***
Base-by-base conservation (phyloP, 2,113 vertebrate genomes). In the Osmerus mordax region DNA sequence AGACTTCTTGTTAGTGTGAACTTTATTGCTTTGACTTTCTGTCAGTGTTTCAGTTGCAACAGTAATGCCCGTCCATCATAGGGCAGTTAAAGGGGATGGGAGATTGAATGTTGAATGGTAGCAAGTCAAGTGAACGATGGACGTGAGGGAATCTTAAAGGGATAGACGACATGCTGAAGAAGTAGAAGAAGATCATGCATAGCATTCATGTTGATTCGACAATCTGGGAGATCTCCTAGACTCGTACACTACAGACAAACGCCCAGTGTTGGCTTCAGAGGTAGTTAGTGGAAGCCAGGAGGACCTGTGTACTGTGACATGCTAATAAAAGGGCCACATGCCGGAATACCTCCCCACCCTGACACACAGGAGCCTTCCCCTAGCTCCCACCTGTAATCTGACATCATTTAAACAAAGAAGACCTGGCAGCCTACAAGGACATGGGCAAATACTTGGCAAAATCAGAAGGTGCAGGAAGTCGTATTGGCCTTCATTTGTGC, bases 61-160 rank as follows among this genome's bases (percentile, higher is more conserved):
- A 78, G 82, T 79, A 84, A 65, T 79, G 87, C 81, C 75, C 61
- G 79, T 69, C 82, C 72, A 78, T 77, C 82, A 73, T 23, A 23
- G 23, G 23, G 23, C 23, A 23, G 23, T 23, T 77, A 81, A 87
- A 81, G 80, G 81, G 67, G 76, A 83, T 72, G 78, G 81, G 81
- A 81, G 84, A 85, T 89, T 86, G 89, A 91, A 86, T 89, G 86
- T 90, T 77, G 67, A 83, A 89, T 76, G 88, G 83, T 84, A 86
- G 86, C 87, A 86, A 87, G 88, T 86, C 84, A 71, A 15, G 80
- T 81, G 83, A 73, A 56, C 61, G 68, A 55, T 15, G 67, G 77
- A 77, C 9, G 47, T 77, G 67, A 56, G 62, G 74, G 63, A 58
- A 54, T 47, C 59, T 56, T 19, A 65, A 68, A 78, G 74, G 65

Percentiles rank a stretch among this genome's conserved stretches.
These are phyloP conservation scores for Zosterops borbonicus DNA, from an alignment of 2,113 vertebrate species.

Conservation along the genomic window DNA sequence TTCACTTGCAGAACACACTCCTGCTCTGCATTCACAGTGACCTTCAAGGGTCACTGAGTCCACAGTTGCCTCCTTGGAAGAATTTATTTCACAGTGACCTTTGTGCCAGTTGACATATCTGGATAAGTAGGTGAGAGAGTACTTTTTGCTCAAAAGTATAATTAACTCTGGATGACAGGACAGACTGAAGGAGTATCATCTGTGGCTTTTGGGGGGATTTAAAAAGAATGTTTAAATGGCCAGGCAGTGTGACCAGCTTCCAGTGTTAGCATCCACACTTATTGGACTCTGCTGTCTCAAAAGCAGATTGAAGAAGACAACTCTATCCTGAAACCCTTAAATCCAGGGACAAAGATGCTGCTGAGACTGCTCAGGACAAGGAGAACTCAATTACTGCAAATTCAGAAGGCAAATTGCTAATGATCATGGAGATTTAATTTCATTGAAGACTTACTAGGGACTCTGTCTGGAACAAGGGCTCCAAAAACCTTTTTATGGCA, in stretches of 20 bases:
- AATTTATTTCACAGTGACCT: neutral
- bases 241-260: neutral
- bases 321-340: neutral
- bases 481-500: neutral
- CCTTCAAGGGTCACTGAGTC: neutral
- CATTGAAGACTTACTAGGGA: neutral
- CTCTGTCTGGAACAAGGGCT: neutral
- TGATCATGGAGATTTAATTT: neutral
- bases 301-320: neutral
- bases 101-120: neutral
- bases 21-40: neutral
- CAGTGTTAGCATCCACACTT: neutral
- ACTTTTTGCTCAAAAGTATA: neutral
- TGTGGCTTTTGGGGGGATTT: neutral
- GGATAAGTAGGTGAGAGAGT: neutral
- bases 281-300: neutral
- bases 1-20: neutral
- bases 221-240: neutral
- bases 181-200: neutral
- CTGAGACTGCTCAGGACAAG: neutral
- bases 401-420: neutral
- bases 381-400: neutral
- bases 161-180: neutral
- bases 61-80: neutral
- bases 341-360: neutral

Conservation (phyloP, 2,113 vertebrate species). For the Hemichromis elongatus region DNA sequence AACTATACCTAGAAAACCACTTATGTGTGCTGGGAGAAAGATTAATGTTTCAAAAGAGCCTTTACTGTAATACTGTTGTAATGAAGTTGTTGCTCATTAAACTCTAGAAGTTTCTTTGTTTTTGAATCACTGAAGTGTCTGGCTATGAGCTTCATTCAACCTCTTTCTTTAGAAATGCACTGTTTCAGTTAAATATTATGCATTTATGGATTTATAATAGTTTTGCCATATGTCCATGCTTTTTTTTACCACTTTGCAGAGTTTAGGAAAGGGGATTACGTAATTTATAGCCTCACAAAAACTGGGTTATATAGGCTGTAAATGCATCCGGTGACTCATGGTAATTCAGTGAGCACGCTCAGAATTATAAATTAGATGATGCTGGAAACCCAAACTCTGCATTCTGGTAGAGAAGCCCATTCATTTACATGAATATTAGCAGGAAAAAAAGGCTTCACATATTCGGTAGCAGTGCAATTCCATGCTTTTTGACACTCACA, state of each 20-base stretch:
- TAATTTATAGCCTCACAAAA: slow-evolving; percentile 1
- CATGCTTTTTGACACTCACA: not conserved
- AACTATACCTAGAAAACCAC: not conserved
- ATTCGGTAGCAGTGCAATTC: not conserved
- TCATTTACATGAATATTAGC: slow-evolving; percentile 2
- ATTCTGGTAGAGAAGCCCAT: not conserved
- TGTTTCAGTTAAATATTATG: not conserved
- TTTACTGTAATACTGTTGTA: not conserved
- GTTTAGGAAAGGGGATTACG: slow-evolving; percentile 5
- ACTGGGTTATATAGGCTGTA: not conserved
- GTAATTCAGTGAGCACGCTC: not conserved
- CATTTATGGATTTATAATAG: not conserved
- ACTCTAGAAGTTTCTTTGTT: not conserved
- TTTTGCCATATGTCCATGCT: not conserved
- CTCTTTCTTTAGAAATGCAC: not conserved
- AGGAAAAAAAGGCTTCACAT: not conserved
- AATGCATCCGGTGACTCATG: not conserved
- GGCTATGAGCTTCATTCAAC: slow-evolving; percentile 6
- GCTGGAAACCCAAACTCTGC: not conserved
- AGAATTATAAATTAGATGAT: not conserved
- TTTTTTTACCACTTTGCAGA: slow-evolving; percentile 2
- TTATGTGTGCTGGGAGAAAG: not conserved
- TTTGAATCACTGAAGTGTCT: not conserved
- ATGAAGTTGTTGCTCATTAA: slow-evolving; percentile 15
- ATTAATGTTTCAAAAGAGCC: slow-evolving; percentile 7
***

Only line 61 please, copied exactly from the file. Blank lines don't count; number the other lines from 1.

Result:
- TTTTTTTACCACTTTGCAGA: slow-evolving; percentile 2